Russian media’s road test comparison of the Toyota C-HR & Hyundai Creta [Video]

25/09/2018 - 11:51 | ,  ,   | Sagar Parikh

Designed for different markets and competing in different price segments, the Hyundai Creta and Toyota C-HR don't go in the same basket. Russian website has compared them anyway, as both fit SUVs fit the definition of a sub-compact SUV.

Hyundai Creta Vs Toyota C Hr
Priced from 12,99,000 rubles (INR 14,36,962.34), the Toyota C-HR is much closer to the Hyundai Tucson (13,69,000 rubles/INR 15,14,396.80 onwards) than the Hyundai Creta (8,79,900 rubles/INR 9,73,351.17 onwards).

The Hyundai Creta is the best-selling model in its segment in Russia, with more than 1,20,000 copies in the driveways of customers since launch in 2016. It’s developed especially to lure price-sensitive buyers in maturing markets who otherwise have to settle for an expensive foreign model. While robust and mature no doubt, it becomes archaic next to Toyota C-HR created especially for mature markets.

The Toyota C-HR is a radical design targeted at young customers set dead-serious about looks, be it at the cost of practicality (read: space). The steeply sloping roofline, hidden rear door handles, complex curves and creases on the body panels, driver-focused sporty cockpit and various other details make this a truly stunning B-SUV. Also worth noting is the fact that this global SUV rides on an advanced, TNGA platform and packs more safety features, including Rear-Cross Traffic Alert and Blind Spot Monitor.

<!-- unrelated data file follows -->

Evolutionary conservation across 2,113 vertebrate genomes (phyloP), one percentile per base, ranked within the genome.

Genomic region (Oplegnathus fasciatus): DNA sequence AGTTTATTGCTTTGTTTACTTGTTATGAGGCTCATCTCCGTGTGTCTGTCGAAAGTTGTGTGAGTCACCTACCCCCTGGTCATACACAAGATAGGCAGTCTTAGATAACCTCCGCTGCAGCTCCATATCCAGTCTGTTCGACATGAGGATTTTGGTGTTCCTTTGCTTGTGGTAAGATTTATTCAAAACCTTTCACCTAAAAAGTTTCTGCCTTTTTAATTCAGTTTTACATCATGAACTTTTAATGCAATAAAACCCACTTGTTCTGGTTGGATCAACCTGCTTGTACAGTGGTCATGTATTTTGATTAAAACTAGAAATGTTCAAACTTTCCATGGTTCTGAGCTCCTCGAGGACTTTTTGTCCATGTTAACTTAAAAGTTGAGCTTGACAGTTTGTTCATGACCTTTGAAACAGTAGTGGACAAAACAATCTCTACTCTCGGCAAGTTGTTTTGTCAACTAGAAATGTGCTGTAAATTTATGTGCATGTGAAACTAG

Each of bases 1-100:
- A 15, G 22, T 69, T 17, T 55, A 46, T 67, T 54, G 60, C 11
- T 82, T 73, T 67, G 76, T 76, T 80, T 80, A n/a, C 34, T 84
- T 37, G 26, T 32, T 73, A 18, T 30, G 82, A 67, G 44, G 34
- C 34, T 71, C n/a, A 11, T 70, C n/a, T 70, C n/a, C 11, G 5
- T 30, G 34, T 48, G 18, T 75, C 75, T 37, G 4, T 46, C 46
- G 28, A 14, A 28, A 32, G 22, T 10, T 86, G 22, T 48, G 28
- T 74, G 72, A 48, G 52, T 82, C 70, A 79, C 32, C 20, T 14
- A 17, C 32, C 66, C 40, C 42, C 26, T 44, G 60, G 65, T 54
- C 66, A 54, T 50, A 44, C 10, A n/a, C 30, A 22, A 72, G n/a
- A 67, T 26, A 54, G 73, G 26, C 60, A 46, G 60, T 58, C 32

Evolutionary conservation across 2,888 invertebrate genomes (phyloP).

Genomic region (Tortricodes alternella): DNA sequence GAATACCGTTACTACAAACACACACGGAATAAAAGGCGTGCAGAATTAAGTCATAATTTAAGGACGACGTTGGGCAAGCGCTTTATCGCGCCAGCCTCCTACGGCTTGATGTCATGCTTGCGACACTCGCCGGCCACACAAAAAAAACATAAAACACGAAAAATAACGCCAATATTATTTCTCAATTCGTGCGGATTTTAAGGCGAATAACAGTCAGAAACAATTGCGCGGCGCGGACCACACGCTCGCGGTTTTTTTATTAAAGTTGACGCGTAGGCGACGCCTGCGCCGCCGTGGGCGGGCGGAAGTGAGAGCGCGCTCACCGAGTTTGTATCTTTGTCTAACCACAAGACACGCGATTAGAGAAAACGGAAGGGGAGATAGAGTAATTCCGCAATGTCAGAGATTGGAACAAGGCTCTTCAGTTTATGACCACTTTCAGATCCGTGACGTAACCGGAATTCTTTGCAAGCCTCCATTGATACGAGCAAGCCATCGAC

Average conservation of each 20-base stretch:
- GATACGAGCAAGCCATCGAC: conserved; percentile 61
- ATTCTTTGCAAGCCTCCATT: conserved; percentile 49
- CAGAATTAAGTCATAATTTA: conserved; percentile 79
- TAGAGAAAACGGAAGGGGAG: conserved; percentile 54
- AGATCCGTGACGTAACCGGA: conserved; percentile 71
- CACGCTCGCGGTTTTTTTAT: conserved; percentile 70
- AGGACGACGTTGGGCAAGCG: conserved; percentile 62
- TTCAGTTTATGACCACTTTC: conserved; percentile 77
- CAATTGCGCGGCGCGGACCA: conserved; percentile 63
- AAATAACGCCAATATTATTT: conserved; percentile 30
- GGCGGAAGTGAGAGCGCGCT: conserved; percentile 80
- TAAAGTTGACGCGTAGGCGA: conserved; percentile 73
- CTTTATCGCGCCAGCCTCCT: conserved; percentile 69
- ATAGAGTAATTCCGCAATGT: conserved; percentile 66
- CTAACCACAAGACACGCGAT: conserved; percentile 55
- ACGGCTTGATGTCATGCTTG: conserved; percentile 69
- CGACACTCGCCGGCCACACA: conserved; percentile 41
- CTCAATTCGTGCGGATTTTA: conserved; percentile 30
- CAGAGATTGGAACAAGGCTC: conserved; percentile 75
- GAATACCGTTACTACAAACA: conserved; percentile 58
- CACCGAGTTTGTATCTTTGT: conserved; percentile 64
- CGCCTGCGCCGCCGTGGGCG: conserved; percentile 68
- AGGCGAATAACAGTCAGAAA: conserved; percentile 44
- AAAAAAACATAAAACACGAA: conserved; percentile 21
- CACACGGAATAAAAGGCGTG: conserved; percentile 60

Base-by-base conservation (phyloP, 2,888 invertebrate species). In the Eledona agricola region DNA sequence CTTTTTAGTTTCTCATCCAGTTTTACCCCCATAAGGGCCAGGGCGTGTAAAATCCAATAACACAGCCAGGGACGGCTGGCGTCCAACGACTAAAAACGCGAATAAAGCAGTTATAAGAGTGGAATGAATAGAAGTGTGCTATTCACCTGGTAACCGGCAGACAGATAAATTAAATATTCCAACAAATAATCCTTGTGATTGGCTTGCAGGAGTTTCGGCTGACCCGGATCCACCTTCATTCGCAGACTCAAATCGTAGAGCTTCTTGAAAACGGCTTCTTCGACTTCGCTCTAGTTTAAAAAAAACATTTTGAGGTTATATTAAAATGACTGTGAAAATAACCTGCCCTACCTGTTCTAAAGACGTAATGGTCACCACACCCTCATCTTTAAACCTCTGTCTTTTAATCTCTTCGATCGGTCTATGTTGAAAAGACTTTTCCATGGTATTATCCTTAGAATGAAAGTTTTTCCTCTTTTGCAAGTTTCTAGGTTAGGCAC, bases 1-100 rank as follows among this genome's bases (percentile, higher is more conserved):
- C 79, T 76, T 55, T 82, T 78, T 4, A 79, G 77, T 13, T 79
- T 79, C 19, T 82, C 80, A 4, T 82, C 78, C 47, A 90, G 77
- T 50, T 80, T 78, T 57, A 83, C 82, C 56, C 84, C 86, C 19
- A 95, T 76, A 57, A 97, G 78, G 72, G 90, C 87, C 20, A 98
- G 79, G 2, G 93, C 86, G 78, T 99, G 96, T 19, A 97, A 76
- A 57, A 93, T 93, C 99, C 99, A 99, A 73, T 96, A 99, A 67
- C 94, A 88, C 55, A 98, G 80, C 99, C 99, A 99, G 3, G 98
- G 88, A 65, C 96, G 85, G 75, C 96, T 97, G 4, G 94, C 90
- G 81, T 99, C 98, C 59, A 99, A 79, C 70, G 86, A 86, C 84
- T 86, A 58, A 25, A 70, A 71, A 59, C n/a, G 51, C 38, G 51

Hyundai Creta Vs Toyota C Hr Front Three Quarters
The Toyota C-HR has better on-road dynamics than the Hyundai Creta. The FWD-only Toyota C-HR has its downsides in off-roading compared to the AWD Hyundai Creta.

The Hyundai Creta is available with 123 PS 1.6-litre and 149.6 PS 2.0-litre MPI naturally aspirated petrol engines. 6-speed manual and 6-speed automatic are the transmission choices. An AWD system is available. The Toyota C-HR is available with a 115 PS 1.2-litre turbocharged petrol engine and a 148 PS 2.0-litre naturally aspirated petrol engine. Power goes solely to the front wheels, via a 6-speed manual transmission or a CVT.

The Russian publication tested both with their respective 2.0-litre engine, with a 6-AT in the South Korean model and a CVT in the Japanese model. The former was equipped with an AWD system. On off-road courses where the latter got stuck, the former passed through easily, thanks to the live axle. The AWD system does make it heavier, though, and that affects the on-road performance. Also, it’s 0.3 seconds slower in the 0-100 km/h sprint (11 seconds).

Also Read: Y K Koo confirms locally manufactured next-gen Hyundai Tucson for India

The Hyundai Creta and Toyota C-HR fall in different price segments and for the prospective buyers, cannot be interchangable choices.

As for India, the next-gen Hyundai Creta is in the development stage and will launch after 2020 in five- and seven-seat versions. The current Toyota C-HR, though spotted in India with test plates, is sadly not heading to TKM's showrooms.

For the complete comparison, go to the source link.


You might also like